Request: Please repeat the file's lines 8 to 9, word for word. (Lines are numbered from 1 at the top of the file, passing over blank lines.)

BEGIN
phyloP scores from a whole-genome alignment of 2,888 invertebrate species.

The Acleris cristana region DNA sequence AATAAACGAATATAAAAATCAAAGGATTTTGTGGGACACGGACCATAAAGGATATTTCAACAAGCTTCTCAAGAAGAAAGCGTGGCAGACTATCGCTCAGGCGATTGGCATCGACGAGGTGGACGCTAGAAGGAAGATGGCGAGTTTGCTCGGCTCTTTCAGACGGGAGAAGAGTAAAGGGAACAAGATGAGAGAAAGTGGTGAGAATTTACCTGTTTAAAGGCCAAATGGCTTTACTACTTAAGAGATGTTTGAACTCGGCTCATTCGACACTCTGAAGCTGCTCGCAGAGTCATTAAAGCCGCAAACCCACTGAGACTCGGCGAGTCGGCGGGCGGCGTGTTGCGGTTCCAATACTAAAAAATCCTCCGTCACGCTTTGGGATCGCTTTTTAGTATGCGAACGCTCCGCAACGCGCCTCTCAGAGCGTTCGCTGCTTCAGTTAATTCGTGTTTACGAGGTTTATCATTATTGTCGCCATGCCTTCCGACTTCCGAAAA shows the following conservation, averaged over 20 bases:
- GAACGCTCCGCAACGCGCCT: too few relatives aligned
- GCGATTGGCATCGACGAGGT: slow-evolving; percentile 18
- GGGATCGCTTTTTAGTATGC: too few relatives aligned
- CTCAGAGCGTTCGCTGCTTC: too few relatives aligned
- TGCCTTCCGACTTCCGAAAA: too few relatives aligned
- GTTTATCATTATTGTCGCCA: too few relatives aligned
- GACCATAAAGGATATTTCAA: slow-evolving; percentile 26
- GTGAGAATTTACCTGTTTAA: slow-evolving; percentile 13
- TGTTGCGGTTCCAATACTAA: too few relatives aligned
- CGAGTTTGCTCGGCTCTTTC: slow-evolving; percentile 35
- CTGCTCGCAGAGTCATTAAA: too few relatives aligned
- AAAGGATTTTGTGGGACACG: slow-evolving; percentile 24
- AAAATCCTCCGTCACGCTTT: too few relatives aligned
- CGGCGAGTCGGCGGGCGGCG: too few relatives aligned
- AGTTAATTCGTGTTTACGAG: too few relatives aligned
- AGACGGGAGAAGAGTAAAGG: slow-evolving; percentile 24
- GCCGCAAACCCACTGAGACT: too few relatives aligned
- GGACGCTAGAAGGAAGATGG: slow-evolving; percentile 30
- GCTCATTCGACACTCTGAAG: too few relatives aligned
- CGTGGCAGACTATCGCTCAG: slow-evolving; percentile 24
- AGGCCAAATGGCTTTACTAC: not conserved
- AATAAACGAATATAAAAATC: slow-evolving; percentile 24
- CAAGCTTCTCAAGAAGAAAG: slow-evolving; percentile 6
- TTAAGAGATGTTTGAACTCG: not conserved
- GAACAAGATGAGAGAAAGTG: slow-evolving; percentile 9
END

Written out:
- GTTTATCATTATTGTCGCCA: too few relatives aligned
- GACCATAAAGGATATTTCAA: slow-evolving; percentile 26